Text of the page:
Program 2 – A National Approach to Data Federation and Analysis
The widespread adoption of genomic technologies brings unique challenges around technical and data infrastructure. If sequencing a gene contains the information of a chapter of a book, then sequencing a genome is writing a book of 25,000 chapters.
Genomic medicine needs high performance computing, data storage infrastructure and services. It also requires local and national networking infrastructure to enable access to, and data exchange with, large internationally federated databases.
In this research program, we are developing recommendations for national guidelines and piloting infrastructure for a scalable, shared, standardised national data repository of clinical genomics information.
This system will support genomics in both clinical and research environments, helping to realise the full potential of genomic medicine in routine healthcare. However, in order to draw clinical benefit from the genomic information generated, there needs to be an evidence-based relationship between the subset of genes leading to a particular trait (the genotype) and the physical characteristics, symptoms, or physical manifestation of that genotype (the phenotype); hence ‘genomic’ and ‘phenomic’ information.
In order to achieve this, three key challenges need to be resolved:
- A national genotype-phenotype database
- Standardisation of genomic and phenomic data
- Scalable computing and storage infrastructure
Aspects of these three challenges have already been met or are being addressed by different groups across Australia. A fundamental tenet of Australian Genomics Health Alliance is to avoid duplication of effort and investment, and to leverage and unite this existing infrastructure — through evaluation, standardisation and support.
We are piloting the development of world-class genotype-phenotype databases and interfaces that also link to international data sharing initiatives.
This is being done through:
- Detailed mapping of current practices in each state and best practice internationally
- Establishing agreed upon standards and guidelines across diagnostic laboratories for storing phenomic and genomic data, variant curation and classification, and reporting of patient results
- Adoption of national standards for data quality and pathology reports
- A federated secure data sharing system that leverages existing institutional, state and federal infrastructure investments
- Standards and protocols for governance and sharing of genomic data for clinical and research use, nationally and internationally
Identification of a variant in a gene (genotype) cannot influence medical management if we are uncertain of its impact on phenotype or disease. Variants of Unknown Significance (VUS) are frequently reported in pathology test results – we know there is a change to the genome, but we are not sure of what this change means.
By collecting more evidence from different patients and linking a genotype with an associated phenotype, a causative relationship can be established, for example, knowing that a specific change in the genome (a variation) is linked with causing, or increasing the risk of, a specific disease.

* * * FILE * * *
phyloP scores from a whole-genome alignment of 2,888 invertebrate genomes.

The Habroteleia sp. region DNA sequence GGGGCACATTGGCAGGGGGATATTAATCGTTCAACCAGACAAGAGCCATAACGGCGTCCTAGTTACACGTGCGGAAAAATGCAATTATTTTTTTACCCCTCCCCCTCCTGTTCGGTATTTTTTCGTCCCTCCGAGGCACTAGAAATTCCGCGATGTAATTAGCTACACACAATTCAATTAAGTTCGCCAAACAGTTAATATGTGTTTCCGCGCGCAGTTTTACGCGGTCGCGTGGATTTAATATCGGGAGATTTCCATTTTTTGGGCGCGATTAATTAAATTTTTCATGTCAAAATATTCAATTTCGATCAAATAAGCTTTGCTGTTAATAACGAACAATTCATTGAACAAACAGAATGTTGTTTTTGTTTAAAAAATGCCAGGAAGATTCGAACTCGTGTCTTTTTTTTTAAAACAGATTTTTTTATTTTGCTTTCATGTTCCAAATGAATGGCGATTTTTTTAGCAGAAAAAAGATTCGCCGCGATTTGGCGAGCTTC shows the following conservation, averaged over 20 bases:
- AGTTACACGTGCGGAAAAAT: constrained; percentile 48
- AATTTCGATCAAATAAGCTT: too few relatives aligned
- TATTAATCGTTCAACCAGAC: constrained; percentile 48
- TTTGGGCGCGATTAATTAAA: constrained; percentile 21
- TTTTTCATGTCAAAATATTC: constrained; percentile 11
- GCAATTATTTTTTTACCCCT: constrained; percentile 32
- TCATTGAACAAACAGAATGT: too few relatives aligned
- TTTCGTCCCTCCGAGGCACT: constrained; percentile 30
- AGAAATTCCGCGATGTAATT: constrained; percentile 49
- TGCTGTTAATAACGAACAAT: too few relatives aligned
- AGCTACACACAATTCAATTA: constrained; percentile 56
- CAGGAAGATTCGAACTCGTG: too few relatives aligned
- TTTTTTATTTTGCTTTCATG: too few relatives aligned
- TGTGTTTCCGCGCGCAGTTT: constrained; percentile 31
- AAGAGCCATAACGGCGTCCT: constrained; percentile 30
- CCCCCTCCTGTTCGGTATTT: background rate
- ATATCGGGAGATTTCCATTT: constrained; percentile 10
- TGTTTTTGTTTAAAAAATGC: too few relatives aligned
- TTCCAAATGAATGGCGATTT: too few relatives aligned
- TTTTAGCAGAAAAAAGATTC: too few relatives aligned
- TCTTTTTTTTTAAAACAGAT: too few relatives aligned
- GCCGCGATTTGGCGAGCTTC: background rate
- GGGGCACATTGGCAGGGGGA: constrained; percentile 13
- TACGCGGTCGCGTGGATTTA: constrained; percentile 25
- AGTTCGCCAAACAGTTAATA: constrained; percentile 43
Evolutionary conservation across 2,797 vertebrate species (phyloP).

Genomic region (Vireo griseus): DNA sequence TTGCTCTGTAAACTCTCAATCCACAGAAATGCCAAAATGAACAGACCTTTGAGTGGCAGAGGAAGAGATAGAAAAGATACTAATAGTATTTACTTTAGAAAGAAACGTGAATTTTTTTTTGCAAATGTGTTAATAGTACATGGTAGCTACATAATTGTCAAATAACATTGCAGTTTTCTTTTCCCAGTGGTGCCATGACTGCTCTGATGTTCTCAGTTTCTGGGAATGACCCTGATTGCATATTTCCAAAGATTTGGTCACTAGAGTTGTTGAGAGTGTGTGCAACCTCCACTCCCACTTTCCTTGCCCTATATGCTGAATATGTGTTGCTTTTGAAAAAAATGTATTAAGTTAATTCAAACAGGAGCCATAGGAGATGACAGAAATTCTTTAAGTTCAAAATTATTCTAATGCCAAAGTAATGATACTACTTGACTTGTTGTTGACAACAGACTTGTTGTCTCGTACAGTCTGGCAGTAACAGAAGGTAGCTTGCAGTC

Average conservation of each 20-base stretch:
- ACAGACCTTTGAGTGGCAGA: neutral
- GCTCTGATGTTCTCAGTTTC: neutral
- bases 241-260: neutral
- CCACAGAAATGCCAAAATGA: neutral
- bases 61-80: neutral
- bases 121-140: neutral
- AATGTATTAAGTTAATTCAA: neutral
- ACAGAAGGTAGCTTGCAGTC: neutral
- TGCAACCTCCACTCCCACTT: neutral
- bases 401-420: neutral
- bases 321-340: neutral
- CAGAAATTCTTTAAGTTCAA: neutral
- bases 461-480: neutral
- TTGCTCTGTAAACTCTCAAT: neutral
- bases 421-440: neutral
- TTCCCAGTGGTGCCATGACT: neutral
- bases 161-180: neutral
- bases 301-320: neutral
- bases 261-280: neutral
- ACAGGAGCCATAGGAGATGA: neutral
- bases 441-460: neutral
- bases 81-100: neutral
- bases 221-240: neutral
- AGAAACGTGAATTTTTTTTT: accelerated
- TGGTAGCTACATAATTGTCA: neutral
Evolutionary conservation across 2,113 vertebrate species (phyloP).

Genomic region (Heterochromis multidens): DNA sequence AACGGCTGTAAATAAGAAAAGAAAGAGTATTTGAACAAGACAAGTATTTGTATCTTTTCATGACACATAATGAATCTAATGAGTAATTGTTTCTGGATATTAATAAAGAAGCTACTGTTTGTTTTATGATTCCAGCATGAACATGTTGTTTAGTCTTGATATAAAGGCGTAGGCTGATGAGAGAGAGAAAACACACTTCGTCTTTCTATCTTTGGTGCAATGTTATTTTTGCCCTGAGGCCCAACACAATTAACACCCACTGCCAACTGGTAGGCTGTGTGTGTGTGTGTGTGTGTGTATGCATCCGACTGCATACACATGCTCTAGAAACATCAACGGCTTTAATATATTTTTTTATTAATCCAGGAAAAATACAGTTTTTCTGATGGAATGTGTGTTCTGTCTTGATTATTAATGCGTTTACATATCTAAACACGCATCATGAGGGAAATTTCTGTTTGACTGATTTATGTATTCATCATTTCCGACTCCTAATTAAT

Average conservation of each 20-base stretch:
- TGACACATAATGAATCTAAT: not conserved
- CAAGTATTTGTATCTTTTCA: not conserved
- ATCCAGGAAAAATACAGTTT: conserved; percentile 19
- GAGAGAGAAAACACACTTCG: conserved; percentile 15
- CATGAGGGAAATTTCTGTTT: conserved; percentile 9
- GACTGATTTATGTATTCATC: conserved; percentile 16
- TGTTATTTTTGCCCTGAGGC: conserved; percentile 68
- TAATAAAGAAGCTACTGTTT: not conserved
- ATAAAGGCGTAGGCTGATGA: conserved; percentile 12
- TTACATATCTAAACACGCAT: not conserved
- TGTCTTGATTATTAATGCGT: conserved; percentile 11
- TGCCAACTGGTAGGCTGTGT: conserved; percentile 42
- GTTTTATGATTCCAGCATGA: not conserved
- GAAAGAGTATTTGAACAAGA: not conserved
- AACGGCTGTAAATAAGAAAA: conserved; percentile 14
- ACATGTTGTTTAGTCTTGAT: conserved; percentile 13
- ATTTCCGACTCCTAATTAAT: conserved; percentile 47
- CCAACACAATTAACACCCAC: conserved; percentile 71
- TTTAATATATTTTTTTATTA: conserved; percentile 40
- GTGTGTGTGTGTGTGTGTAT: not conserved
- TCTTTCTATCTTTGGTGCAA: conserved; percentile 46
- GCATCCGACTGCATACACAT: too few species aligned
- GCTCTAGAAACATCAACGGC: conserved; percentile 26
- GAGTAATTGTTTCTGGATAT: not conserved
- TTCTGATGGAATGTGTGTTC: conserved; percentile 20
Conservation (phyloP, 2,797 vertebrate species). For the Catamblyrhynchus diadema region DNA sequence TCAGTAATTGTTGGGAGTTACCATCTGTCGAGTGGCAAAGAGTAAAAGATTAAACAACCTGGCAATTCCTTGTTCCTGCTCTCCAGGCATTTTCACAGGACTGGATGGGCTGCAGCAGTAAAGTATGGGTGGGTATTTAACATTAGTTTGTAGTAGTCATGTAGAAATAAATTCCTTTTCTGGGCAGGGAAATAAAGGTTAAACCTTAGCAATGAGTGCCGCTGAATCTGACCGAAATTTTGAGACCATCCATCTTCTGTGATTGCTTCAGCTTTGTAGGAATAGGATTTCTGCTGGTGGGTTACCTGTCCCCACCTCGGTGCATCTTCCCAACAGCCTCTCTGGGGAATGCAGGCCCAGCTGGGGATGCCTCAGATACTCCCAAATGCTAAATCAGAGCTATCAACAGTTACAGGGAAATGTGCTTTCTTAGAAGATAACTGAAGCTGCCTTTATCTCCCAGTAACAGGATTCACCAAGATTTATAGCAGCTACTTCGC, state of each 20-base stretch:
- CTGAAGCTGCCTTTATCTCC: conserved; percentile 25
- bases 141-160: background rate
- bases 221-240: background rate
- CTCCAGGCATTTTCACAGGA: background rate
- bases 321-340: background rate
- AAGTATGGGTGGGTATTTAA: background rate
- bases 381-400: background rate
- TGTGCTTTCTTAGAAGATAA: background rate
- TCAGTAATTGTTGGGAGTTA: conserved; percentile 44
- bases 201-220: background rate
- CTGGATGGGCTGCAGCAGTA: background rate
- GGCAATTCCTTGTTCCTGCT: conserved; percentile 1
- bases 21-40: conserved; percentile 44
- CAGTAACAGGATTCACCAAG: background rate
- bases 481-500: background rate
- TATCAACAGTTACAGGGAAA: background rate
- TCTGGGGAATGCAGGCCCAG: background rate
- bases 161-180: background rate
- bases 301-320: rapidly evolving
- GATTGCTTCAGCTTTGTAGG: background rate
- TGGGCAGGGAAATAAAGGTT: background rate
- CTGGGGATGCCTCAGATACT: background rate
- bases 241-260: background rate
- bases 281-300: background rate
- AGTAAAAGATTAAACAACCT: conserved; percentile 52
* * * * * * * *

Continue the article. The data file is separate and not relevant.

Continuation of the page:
The aggregation and sharing of genomic and phenomic data in a secure and access-controlled environment is the best way to establish this genotype-phenotype (gen-phen) relationship, and is essential to the efficient and optimal delivery of genomic medicine.
The accuracy of genetic testing (and its continued development) is also dependent on access to high-quality, annotated genotype and phenotype data.
There have been five projects of work identified as part of Program 2 that underpin the delivery of genomic medicine:
- A national approach to clinical variant classification and sharing – developing systems and standards that allow a specific genetic alteration to be given the same definition, and same medical interpretation nationally.
- A genotype-phenotype national data resource – establishing a national database of clinical-grade genomic and phenomic data that will be used for storing, retrieving and analysing phenotype-variant associations.
- The acquisition of accurate and standardised phenotype information – federating a common system across Australia for recording medical information like symptoms, demographics and phenotypes of patients to enable these to be shared anonymously and cross-referenced with the genotype data generated.
- A common framework for the evaluation of individual production analysis pipelines – genomic sequencing produces masses of data, often hundreds of genes in panels, or thousands of genes in Whole Exome Sequencing or Whole Genome Sequencing. Manual analysis or curation of this data would be impossibly difficult and time consuming, so bioinformatics pipelines are designed to process the data for quality, for reliability of the changes identified, and often provide information on the variants and possible implications of these genetic changes. Australian Genomics intends to establish common standards for these pipelines to ensure the data contributing to medical reports is consistent, reliable and accurate, Australia-wide.
- Data sharing, harmonisation and archiving – solutions for a federated data repository are being piloted to enable the storage, sharing, retrieving and archiving of the genetic/genomic data produced in diagnostic laboratories for clinical and research access.
See our Data Tools page to access the Australian Genomics Matchmaker Exchange / Patient Archive portal, the Australian Beacon, and the Australian Genomics variant atlas.